G.K. Mitter , J.
1. The main question in these two appeals by certificate is, whether the Labour Court had jurisdiction to entertain the application for lay-off compensation under 33-C(2) of the Industrial Disputes Act. The appellant in the first appeal is a limited company which is now under liquidation while the appellant in the second is a partnership firm, the respondents in the two appeals being the Labour Court and different groups of workmen.
2. The facts are as follows. In Hinganghat there was a textile mill known as R. B. Bansilal Abirchand Mills which used to employ about 1000 men. The mill was owned by the firm, the appellant in the Second appeal. A fire broke out in the mill on March 27, 1959 doing appreciable damage to some of the machines. The employers put up a notice under their Standing Order No. 19 on March 28, 1959 to the effect that the fire of the previous night had caused heavy loss and extensive damage to the departments rendering the mill's working impracticable until necessary repairs and adjustments were carried out. The employees were however to note that the folding and workshop departments would continue to work as usual and notice of resumption of mill's working would be posted after necessary adjustments and repairs were carried out. This was followed by a second notice issued on April 2, 1959 to the effect that the preliminary survey of the fire have in conjunction with the insurance companies had shown that over 60 per cent of the machines in the carding, fly frame and Ring frame departments had been damaged and that the damage to the bulk of these machines was such that they might require complete replacement. It was further announced that in the circumstances the Management had no alternative but to declare stoppage of work of all the productive departments of the mills.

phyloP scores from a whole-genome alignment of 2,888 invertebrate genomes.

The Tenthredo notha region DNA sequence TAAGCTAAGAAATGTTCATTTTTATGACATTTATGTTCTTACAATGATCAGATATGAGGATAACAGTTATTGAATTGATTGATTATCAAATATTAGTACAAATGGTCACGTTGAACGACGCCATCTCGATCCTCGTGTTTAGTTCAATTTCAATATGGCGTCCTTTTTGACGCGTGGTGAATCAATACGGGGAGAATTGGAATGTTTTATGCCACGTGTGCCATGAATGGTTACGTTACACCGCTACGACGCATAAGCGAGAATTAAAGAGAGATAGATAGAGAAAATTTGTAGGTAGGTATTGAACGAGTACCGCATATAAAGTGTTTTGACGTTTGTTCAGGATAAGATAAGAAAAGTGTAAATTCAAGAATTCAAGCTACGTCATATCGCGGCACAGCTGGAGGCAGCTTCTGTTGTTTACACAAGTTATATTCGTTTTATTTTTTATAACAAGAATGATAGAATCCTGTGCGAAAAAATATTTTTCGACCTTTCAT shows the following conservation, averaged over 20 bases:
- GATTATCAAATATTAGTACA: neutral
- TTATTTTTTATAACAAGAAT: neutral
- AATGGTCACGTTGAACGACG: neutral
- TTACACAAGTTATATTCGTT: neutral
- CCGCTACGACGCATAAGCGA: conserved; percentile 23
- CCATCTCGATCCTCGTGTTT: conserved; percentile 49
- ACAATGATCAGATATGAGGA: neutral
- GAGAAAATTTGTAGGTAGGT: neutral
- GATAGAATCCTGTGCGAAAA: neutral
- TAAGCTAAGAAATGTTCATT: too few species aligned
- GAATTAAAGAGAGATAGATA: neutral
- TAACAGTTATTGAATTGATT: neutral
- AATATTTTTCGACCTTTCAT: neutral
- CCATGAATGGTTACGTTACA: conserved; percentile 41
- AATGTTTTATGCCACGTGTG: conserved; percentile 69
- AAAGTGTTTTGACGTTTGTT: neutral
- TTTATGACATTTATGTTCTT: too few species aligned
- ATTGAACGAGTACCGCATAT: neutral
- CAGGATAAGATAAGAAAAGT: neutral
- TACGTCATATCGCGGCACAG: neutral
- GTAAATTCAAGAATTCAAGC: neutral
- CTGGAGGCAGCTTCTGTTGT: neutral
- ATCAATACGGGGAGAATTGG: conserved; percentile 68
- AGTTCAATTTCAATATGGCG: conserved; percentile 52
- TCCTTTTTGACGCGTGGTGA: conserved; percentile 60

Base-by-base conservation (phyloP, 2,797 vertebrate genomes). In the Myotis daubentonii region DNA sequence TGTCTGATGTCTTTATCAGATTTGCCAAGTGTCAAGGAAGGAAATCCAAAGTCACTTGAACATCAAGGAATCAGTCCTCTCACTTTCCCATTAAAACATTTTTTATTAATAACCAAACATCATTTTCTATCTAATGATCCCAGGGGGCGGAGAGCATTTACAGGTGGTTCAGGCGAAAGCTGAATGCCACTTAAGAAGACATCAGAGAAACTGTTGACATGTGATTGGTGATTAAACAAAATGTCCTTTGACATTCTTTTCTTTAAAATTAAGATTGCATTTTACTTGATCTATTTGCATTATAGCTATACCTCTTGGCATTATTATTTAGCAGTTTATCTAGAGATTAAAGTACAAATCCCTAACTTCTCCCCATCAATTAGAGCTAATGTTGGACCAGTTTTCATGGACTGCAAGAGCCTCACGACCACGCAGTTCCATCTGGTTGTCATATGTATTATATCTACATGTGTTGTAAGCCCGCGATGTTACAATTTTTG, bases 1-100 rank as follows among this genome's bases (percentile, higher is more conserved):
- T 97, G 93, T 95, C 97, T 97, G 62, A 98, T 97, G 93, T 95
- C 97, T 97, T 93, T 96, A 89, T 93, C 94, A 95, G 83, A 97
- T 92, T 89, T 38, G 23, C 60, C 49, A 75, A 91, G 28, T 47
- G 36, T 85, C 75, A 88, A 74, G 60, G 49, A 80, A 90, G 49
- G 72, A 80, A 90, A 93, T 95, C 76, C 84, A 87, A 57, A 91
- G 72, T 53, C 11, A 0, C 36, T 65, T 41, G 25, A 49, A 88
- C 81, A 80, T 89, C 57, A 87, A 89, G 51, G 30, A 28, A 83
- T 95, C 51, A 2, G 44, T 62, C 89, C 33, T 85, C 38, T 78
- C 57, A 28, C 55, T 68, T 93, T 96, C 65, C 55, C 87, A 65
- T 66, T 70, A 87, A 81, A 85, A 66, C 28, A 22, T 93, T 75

3. Although it is not possible to be precise as to the extent of the damage caused, a fair idea of it can be had from; a letter of Hukumchand Insurance Company Ltd. dated August 28, 1959 stating that the loss to buildings, machinery and accessories had been determined at Rs. 22,624/-by the surveyOrs. It appears that on 27th April 1960 the representatives of the insurance companies had agreed to re-assessment increasing the figure for repairs to Rs. 37.420/-.